Ekman and Friesen’s (1969) early work also examined the following five types of kinesic behavior that help describe how body movement functions within the total communication process: emblems, illustrators, affect displays, adaptors, and regulators. Emblems refer to a set of body movements that “have a direct verbal translation” (Ekman & Friesen, 1969, p. 63). They can stand in for words entirely and often do so when verbal communication is difficult or inappropriate (Ekman&Friesen, 1969; see also Burgoon, Buller, & Woodall, 1996; Streek & Knapp, 1992). Therefore, they are often used strategically. Emblems have a common verbal meaning within a given cultureor social group. For instance, in U.S. culture, there are emblems that mean “Good luck!” (crossing one’s fingers), “Way to go!” (giving a thumbs up), and “Stop!” (putting one hand up with the palm facing away from the face). Emblems are typically so well understood within cultural or social groups that they “are virtually independent of linguistic context” (Bavelas & Chovil, 2006, p. 100). However, when used outside one’s own cultural or social group, emblems are frequently misunderstood. Giving a thumbsupis translated as “Way to go!” or “Congratulations!” in the United States, but in many places around the world, including Iran, the thumbs up is a rude, offensive gesture.
Affect displays are body movements that transmit internal emotional states (Ekman & Friesen, 1969), such as clenching one’s fists to display anger or smiling to exhibit happiness (see Andersen & Guerrero, 1998, for a review). These body movements sometimes accompany speech and have the ability to replicate, say the opposite of, or qualify verbal communication (Ekman & Friesen, 1969). For example, a person might say, “I’m so angry with you,” while displaying a furrowed eyebrow and showing his or her teeth (Shaver, Schwartz, Kirson, & O’Connor, 1987), whereas another person might say, “I’m not jealous,” while displaying a cold look. Some facial expressions of emotion need to be interpreted within the context of accompanying speech (Mead, as cited in Jones & LeBaron, 2002). Speech, however, is not a necessary component for the communication of affect (Bavelas & Chovil, 2006; Burgoon et al., 1996). People recognize stereotypic, universal facial displays of sadness, such as frowning and downcast eyes, in the absence of verbal communication (Bavelas & Chovil, 2006). When affect displays become easily recognized without speech, they may be classified as emblems because they are so easily interpretable (Ekman & Friesen, 1969).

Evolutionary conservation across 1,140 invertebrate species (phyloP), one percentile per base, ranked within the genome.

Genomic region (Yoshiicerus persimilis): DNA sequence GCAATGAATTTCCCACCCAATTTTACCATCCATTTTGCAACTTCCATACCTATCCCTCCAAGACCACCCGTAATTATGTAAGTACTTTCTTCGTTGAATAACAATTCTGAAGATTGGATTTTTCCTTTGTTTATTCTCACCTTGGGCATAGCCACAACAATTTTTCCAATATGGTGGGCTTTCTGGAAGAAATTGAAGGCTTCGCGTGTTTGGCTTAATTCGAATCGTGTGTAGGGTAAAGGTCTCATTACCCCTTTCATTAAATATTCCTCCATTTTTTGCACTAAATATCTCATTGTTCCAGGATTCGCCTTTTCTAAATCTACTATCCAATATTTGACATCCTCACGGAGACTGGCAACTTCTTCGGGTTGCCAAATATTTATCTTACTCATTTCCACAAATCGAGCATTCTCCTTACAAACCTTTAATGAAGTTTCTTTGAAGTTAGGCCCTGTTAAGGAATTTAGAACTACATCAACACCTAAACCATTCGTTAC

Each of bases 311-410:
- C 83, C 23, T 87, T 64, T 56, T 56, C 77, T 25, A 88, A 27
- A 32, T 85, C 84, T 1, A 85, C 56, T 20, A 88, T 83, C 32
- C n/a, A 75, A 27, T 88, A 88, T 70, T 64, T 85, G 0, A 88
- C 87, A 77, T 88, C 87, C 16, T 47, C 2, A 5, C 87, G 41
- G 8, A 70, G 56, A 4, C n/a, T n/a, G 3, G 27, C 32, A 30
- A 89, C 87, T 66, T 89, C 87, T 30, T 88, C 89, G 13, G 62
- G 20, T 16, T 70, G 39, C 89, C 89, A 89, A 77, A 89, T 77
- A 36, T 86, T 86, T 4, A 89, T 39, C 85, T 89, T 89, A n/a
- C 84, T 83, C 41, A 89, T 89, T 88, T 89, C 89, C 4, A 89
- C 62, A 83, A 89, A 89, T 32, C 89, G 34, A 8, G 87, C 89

Illustrators help describe, clarify, or emphasize something. Examples include drawing a declining line in the air when talking about a dropping number of car sales, pretending to kick a ball, drawing the shape of an A-line skirt in the air when describing it, pointing to a star in the sky while saying “That star,” and using hand gestures to indicate the speed of a song when conducting a symphony (Andersen, 2008). Sometimes emblematic behaviors function as illustrators. For instance, a person might make a circle around her or his ear to indicate that someone is crazy while saying “psycho” (Ekman & Friesen, 1969, 1972). In this case, the emblematic behavior emphasizes and clarifies the meaningof the term psycho.
As the above examples suggest, illustrators are “movements which are directly tied to speech” (Ekman & Friesen, 1969, p. 68). Although illustrators sometimes repeat verbal communication (Burgoon et al., 1996; Ekman & Friesen, 1969), as much as 80% of gestures in some research on face-to-face interaction involve “nonredundant information” (see Bavelas & Chovil, 2006, for a review). In fact, gestures that fall under the illustrator category may complement, emphasize, and sometimes even disagree with the spoken word (Burgoon et al., 1996; Ekman & Friesen, 1969). Some illustrators, such as batons and ideographs (Ekman & Friesen, 1969), are highly related to linguistic context, as “their meanings depend on the ‘talk thus-far’ and are worked out in the talk that succeeds them” (Streek & Knapp, 1992, p. 13; see also Bavelas & Chovil, 2006). For example, a person must rely on linguistic cues to determine the meaning of a raised eyebrow, which could be used to emphasize a word, show one’s surprise or confusion, or flirt with someone, among other possibilities (Bavelas & Chovil, 2006).
Adaptors, or actions of the body used to “satisfy self or bodily needs,” have no special connection to speech (Ekman & Friesen, 1969). Most adaptors are directed toward the self, such as moistening one’s dry lips with a tongue, scratching one’s arm, biting one’s nails, twisting the ring on one’s finger, or chewing on a pen. Some adaptors are directed at other people, such as tucking a strand of hair behind a friend’s ear or wiping the dirt off a child’s face. Adaptors are often enacted without intention or conscious awareness, although object adaptors may be used to intentionally communicate. Self-directed adaptors are used most frequently when people are alone or do not think that others are watching them (Ekman & Friesen, 1972).